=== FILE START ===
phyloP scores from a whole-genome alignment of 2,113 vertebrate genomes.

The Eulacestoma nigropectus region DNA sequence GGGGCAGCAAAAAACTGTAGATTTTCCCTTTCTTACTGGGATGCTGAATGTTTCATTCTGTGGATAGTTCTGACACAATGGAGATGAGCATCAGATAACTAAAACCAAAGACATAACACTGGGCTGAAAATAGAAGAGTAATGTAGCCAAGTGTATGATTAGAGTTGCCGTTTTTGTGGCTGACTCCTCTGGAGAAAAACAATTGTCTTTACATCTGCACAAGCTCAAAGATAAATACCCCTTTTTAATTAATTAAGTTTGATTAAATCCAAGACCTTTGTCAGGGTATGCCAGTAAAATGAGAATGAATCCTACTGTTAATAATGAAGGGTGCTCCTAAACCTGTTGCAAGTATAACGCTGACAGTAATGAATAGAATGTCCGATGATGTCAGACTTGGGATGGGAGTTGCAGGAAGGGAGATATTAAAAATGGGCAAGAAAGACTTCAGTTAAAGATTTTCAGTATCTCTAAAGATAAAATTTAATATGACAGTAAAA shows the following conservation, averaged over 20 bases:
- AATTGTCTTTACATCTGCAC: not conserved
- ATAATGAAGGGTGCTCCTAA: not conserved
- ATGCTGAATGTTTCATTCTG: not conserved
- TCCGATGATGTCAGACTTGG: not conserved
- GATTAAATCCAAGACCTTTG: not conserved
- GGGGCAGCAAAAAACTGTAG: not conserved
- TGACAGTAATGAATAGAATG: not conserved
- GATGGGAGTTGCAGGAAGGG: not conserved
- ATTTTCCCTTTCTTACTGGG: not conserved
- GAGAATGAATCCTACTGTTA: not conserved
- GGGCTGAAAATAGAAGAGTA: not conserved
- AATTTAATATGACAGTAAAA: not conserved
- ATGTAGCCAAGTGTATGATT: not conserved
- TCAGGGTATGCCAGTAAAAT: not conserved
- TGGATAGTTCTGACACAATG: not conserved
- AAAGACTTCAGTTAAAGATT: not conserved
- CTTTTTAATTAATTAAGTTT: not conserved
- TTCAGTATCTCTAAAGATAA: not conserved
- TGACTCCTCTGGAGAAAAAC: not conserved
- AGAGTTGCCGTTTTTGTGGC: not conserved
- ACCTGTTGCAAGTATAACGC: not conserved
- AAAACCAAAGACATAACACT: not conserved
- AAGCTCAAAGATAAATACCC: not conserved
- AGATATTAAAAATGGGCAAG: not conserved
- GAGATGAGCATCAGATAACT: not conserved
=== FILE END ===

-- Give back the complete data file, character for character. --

phyloP scores from a whole-genome alignment of 2,113 vertebrate genomes.

The Eulacestoma nigropectus region DNA sequence GGGGCAGCAAAAAACTGTAGATTTTCCCTTTCTTACTGGGATGCTGAATGTTTCATTCTGTGGATAGTTCTGACACAATGGAGATGAGCATCAGATAACTAAAACCAAAGACATAACACTGGGCTGAAAATAGAAGAGTAATGTAGCCAAGTGTATGATTAGAGTTGCCGTTTTTGTGGCTGACTCCTCTGGAGAAAAACAATTGTCTTTACATCTGCACAAGCTCAAAGATAAATACCCCTTTTTAATTAATTAAGTTTGATTAAATCCAAGACCTTTGTCAGGGTATGCCAGTAAAATGAGAATGAATCCTACTGTTAATAATGAAGGGTGCTCCTAAACCTGTTGCAAGTATAACGCTGACAGTAATGAATAGAATGTCCGATGATGTCAGACTTGGGATGGGAGTTGCAGGAAGGGAGATATTAAAAATGGGCAAGAAAGACTTCAGTTAAAGATTTTCAGTATCTCTAAAGATAAAATTTAATATGACAGTAAAA shows the following conservation, averaged over 20 bases:
- AATTGTCTTTACATCTGCAC: not conserved
- ATAATGAAGGGTGCTCCTAA: not conserved
- ATGCTGAATGTTTCATTCTG: not conserved
- TCCGATGATGTCAGACTTGG: not conserved
- GATTAAATCCAAGACCTTTG: not conserved
- GGGGCAGCAAAAAACTGTAG: not conserved
- TGACAGTAATGAATAGAATG: not conserved
- GATGGGAGTTGCAGGAAGGG: not conserved
- ATTTTCCCTTTCTTACTGGG: not conserved
- GAGAATGAATCCTACTGTTA: not conserved
- GGGCTGAAAATAGAAGAGTA: not conserved
- AATTTAATATGACAGTAAAA: not conserved
- ATGTAGCCAAGTGTATGATT: not conserved
- TCAGGGTATGCCAGTAAAAT: not conserved
- TGGATAGTTCTGACACAATG: not conserved
- AAAGACTTCAGTTAAAGATT: not conserved
- CTTTTTAATTAATTAAGTTT: not conserved
- TTCAGTATCTCTAAAGATAA: not conserved
- TGACTCCTCTGGAGAAAAAC: not conserved
- AGAGTTGCCGTTTTTGTGGC: not conserved
- ACCTGTTGCAAGTATAACGC: not conserved
- AAAACCAAAGACATAACACT: not conserved
- AAGCTCAAAGATAAATACCC: not conserved
- AGATATTAAAAATGGGCAAG: not conserved
- GAGATGAGCATCAGATAACT: not conserved